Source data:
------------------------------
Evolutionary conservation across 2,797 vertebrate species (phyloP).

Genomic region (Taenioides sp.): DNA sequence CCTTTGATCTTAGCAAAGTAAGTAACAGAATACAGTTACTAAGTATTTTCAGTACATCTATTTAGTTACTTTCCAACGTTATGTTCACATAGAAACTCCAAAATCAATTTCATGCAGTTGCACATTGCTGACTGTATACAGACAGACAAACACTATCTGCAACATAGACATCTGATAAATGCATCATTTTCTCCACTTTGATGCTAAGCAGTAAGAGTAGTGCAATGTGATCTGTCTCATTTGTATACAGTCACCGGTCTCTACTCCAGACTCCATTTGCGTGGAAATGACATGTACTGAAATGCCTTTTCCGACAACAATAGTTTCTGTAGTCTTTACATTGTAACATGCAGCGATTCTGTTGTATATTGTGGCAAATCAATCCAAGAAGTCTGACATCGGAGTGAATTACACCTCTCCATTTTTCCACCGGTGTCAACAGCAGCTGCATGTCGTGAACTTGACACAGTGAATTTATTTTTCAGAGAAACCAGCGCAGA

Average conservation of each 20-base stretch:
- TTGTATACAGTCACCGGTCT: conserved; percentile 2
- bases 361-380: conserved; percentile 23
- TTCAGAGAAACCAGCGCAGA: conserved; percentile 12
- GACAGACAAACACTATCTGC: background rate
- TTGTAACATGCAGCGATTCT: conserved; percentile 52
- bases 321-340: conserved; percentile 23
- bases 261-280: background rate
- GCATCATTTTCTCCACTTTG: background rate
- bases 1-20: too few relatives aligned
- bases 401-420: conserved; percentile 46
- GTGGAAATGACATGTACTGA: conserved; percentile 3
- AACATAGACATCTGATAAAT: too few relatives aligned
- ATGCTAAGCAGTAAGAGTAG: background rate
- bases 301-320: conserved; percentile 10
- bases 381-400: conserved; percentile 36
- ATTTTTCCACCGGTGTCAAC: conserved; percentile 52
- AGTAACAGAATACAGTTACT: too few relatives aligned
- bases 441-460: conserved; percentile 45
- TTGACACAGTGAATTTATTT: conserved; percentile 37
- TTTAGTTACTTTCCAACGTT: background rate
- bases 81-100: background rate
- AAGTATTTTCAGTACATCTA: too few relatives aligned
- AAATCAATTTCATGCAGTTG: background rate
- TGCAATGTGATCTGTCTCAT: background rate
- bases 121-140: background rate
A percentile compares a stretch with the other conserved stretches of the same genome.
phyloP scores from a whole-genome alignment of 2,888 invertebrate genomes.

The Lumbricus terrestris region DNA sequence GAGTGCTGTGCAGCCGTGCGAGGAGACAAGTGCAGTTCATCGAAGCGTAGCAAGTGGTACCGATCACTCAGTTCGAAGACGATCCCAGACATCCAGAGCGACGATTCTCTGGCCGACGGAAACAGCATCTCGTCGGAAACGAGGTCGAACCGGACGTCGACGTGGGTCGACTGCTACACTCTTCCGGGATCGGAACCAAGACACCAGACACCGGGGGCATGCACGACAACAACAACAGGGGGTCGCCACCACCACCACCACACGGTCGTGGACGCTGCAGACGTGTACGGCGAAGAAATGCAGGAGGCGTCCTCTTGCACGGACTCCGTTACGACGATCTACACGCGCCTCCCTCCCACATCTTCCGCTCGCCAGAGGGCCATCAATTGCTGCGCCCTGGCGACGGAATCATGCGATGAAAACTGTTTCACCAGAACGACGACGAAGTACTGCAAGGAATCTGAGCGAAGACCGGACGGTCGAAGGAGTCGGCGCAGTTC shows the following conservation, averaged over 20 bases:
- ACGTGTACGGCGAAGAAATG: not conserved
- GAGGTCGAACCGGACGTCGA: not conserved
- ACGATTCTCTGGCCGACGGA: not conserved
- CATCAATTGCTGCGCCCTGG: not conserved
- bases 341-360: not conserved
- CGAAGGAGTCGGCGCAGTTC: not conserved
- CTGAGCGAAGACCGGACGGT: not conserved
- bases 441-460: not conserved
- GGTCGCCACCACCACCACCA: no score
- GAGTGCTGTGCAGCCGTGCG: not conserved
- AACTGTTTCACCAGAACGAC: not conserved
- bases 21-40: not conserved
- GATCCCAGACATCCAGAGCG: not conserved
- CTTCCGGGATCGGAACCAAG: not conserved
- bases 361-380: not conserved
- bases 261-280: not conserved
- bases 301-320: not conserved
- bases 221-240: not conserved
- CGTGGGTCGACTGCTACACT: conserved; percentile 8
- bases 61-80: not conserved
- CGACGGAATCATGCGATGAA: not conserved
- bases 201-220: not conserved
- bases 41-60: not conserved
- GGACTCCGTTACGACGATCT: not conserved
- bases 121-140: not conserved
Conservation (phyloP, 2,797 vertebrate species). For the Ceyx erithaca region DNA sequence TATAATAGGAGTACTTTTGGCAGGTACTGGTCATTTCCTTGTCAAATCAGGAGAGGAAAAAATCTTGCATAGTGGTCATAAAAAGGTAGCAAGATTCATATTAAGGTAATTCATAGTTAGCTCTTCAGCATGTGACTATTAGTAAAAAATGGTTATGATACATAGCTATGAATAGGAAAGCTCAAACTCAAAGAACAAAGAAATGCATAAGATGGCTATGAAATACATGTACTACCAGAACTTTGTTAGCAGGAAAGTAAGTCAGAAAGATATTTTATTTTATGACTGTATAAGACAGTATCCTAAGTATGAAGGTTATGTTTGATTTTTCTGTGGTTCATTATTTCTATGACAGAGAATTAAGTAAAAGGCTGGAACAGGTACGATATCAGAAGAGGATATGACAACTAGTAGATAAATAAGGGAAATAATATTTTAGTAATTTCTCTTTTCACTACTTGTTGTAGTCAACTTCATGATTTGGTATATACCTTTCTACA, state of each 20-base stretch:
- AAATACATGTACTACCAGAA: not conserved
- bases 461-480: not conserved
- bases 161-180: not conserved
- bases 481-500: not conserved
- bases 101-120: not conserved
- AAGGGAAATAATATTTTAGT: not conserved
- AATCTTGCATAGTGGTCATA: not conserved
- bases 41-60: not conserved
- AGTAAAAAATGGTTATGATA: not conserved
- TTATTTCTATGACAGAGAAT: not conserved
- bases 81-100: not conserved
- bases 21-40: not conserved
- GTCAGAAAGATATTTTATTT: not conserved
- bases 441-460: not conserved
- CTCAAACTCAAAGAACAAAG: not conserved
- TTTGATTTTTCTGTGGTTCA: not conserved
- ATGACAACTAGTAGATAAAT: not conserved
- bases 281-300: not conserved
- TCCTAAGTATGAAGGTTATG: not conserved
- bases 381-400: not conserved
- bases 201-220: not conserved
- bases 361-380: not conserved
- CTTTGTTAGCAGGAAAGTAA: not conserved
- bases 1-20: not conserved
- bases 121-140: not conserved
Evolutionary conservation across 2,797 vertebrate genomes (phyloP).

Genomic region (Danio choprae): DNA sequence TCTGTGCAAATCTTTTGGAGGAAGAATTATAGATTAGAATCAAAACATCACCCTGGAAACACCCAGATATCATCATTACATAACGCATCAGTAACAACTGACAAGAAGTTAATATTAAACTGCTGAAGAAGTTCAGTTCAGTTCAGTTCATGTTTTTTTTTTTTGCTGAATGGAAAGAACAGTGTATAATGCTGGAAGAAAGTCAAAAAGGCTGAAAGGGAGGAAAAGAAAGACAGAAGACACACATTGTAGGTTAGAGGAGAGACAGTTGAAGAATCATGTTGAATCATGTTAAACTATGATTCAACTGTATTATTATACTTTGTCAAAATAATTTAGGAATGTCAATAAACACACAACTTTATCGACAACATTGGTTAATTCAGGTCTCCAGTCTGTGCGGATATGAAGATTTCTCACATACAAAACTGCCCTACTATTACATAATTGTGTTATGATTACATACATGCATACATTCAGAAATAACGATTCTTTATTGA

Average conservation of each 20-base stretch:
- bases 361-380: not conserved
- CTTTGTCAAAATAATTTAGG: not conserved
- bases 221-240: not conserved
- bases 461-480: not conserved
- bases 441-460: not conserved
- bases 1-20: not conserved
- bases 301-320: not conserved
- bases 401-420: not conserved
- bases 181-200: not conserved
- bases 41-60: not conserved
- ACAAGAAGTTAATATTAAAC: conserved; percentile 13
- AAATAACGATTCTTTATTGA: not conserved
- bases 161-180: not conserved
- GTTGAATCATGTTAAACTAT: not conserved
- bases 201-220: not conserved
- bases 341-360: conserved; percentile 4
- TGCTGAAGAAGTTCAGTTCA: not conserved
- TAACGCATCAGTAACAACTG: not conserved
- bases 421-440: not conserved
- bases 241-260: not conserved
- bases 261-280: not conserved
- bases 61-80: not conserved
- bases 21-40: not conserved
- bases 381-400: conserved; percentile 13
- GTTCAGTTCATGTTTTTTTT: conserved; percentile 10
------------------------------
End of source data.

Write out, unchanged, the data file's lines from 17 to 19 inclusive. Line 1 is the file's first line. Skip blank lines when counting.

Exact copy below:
- bases 301-320: conserved; percentile 10
- bases 381-400: conserved; percentile 36
- ATTTTTCCACCGGTGTCAAC: conserved; percentile 52